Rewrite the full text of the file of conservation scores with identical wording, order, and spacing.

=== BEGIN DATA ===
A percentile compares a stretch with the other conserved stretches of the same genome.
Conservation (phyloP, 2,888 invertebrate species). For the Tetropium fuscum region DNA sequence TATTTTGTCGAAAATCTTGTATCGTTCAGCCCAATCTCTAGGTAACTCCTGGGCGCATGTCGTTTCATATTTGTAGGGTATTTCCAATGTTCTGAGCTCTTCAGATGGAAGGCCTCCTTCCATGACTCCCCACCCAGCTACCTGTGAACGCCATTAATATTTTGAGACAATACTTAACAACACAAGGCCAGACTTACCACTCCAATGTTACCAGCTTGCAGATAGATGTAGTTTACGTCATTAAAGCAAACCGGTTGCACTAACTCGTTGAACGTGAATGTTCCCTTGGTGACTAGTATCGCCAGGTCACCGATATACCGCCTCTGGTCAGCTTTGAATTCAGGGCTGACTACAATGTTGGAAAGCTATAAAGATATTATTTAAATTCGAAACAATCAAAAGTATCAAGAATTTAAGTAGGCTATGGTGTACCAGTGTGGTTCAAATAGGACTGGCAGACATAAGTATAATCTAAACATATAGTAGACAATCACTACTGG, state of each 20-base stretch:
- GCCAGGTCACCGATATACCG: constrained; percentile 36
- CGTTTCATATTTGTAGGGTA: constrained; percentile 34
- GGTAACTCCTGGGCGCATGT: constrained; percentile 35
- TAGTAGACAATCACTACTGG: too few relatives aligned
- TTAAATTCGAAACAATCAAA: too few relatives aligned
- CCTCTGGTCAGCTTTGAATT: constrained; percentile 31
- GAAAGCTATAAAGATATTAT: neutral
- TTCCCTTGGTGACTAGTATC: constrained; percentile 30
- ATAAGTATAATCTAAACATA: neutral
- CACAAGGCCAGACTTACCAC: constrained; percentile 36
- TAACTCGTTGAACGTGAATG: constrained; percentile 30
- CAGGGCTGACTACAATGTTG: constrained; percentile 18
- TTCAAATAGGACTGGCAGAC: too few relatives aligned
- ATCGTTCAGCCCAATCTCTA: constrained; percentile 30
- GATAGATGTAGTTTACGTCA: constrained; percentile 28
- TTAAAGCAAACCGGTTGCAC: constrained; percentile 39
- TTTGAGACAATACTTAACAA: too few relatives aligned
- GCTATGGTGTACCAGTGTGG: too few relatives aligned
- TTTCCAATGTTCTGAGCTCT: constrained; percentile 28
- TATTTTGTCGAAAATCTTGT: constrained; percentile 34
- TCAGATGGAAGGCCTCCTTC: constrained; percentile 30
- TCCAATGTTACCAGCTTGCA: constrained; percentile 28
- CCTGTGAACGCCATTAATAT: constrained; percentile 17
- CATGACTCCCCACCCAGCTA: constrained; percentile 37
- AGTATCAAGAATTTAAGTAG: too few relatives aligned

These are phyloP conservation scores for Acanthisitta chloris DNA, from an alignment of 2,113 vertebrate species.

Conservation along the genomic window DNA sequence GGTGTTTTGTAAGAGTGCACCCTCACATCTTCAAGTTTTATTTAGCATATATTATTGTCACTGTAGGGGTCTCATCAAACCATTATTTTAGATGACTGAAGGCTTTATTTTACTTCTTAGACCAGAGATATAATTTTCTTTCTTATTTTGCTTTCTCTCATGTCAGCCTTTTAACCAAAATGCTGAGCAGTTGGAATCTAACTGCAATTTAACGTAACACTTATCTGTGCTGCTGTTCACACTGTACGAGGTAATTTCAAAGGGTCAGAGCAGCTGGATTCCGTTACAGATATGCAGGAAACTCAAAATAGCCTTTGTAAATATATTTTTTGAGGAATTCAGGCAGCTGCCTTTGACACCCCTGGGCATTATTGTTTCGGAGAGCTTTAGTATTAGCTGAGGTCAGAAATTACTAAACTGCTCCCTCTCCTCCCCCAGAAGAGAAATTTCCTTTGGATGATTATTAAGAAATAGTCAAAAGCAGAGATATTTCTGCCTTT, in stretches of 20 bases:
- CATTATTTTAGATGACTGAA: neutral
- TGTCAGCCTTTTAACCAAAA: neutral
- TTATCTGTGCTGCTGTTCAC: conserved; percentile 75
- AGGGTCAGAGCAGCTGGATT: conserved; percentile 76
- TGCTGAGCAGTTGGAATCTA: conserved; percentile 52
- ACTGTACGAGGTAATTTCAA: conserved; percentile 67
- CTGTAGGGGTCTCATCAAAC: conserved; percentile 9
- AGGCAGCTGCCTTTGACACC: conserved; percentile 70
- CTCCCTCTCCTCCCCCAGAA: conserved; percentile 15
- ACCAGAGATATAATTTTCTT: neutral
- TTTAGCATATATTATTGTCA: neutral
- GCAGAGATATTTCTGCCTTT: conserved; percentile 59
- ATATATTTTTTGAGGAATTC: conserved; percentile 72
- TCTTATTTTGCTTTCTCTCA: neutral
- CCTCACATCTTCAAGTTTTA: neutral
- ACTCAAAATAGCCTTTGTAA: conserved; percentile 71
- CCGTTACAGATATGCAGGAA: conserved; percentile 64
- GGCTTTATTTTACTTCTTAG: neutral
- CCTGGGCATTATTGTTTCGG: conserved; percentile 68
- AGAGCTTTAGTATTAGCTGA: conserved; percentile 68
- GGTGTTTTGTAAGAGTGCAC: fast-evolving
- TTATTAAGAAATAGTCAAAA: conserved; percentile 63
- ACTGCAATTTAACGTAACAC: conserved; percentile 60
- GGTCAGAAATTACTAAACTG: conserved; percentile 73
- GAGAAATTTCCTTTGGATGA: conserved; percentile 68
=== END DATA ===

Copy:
A percentile compares a stretch with the other conserved stretches of the same genome.
Conservation (phyloP, 2,888 invertebrate species). For the Tetropium fuscum region DNA sequence TATTTTGTCGAAAATCTTGTATCGTTCAGCCCAATCTCTAGGTAACTCCTGGGCGCATGTCGTTTCATATTTGTAGGGTATTTCCAATGTTCTGAGCTCTTCAGATGGAAGGCCTCCTTCCATGACTCCCCACCCAGCTACCTGTGAACGCCATTAATATTTTGAGACAATACTTAACAACACAAGGCCAGACTTACCACTCCAATGTTACCAGCTTGCAGATAGATGTAGTTTACGTCATTAAAGCAAACCGGTTGCACTAACTCGTTGAACGTGAATGTTCCCTTGGTGACTAGTATCGCCAGGTCACCGATATACCGCCTCTGGTCAGCTTTGAATTCAGGGCTGACTACAATGTTGGAAAGCTATAAAGATATTATTTAAATTCGAAACAATCAAAAGTATCAAGAATTTAAGTAGGCTATGGTGTACCAGTGTGGTTCAAATAGGACTGGCAGACATAAGTATAATCTAAACATATAGTAGACAATCACTACTGG, state of each 20-base stretch:
- GCCAGGTCACCGATATACCG: constrained; percentile 36
- CGTTTCATATTTGTAGGGTA: constrained; percentile 34
- GGTAACTCCTGGGCGCATGT: constrained; percentile 35
- TAGTAGACAATCACTACTGG: too few relatives aligned
- TTAAATTCGAAACAATCAAA: too few relatives aligned
- CCTCTGGTCAGCTTTGAATT: constrained; percentile 31
- GAAAGCTATAAAGATATTAT: neutral
- TTCCCTTGGTGACTAGTATC: constrained; percentile 30
- ATAAGTATAATCTAAACATA: neutral
- CACAAGGCCAGACTTACCAC: constrained; percentile 36
- TAACTCGTTGAACGTGAATG: constrained; percentile 30
- CAGGGCTGACTACAATGTTG: constrained; percentile 18
- TTCAAATAGGACTGGCAGAC: too few relatives aligned
- ATCGTTCAGCCCAATCTCTA: constrained; percentile 30
- GATAGATGTAGTTTACGTCA: constrained; percentile 28
- TTAAAGCAAACCGGTTGCAC: constrained; percentile 39
- TTTGAGACAATACTTAACAA: too few relatives aligned
- GCTATGGTGTACCAGTGTGG: too few relatives aligned
- TTTCCAATGTTCTGAGCTCT: constrained; percentile 28
- TATTTTGTCGAAAATCTTGT: constrained; percentile 34
- TCAGATGGAAGGCCTCCTTC: constrained; percentile 30
- TCCAATGTTACCAGCTTGCA: constrained; percentile 28
- CCTGTGAACGCCATTAATAT: constrained; percentile 17
- CATGACTCCCCACCCAGCTA: constrained; percentile 37
- AGTATCAAGAATTTAAGTAG: too few relatives aligned

These are phyloP conservation scores for Acanthisitta chloris DNA, from an alignment of 2,113 vertebrate species.

Conservation along the genomic window DNA sequence GGTGTTTTGTAAGAGTGCACCCTCACATCTTCAAGTTTTATTTAGCATATATTATTGTCACTGTAGGGGTCTCATCAAACCATTATTTTAGATGACTGAAGGCTTTATTTTACTTCTTAGACCAGAGATATAATTTTCTTTCTTATTTTGCTTTCTCTCATGTCAGCCTTTTAACCAAAATGCTGAGCAGTTGGAATCTAACTGCAATTTAACGTAACACTTATCTGTGCTGCTGTTCACACTGTACGAGGTAATTTCAAAGGGTCAGAGCAGCTGGATTCCGTTACAGATATGCAGGAAACTCAAAATAGCCTTTGTAAATATATTTTTTGAGGAATTCAGGCAGCTGCCTTTGACACCCCTGGGCATTATTGTTTCGGAGAGCTTTAGTATTAGCTGAGGTCAGAAATTACTAAACTGCTCCCTCTCCTCCCCCAGAAGAGAAATTTCCTTTGGATGATTATTAAGAAATAGTCAAAAGCAGAGATATTTCTGCCTTT, in stretches of 20 bases:
- CATTATTTTAGATGACTGAA: neutral
- TGTCAGCCTTTTAACCAAAA: neutral
- TTATCTGTGCTGCTGTTCAC: conserved; percentile 75
- AGGGTCAGAGCAGCTGGATT: conserved; percentile 76
- TGCTGAGCAGTTGGAATCTA: conserved; percentile 52
- ACTGTACGAGGTAATTTCAA: conserved; percentile 67
- CTGTAGGGGTCTCATCAAAC: conserved; percentile 9
- AGGCAGCTGCCTTTGACACC: conserved; percentile 70
- CTCCCTCTCCTCCCCCAGAA: conserved; percentile 15
- ACCAGAGATATAATTTTCTT: neutral
- TTTAGCATATATTATTGTCA: neutral
- GCAGAGATATTTCTGCCTTT: conserved; percentile 59
- ATATATTTTTTGAGGAATTC: conserved; percentile 72
- TCTTATTTTGCTTTCTCTCA: neutral
- CCTCACATCTTCAAGTTTTA: neutral
- ACTCAAAATAGCCTTTGTAA: conserved; percentile 71
- CCGTTACAGATATGCAGGAA: conserved; percentile 64
- GGCTTTATTTTACTTCTTAG: neutral
- CCTGGGCATTATTGTTTCGG: conserved; percentile 68
- AGAGCTTTAGTATTAGCTGA: conserved; percentile 68
- GGTGTTTTGTAAGAGTGCAC: fast-evolving
- TTATTAAGAAATAGTCAAAA: conserved; percentile 63
- ACTGCAATTTAACGTAACAC: conserved; percentile 60
- GGTCAGAAATTACTAAACTG: conserved; percentile 73
- GAGAAATTTCCTTTGGATGA: conserved; percentile 68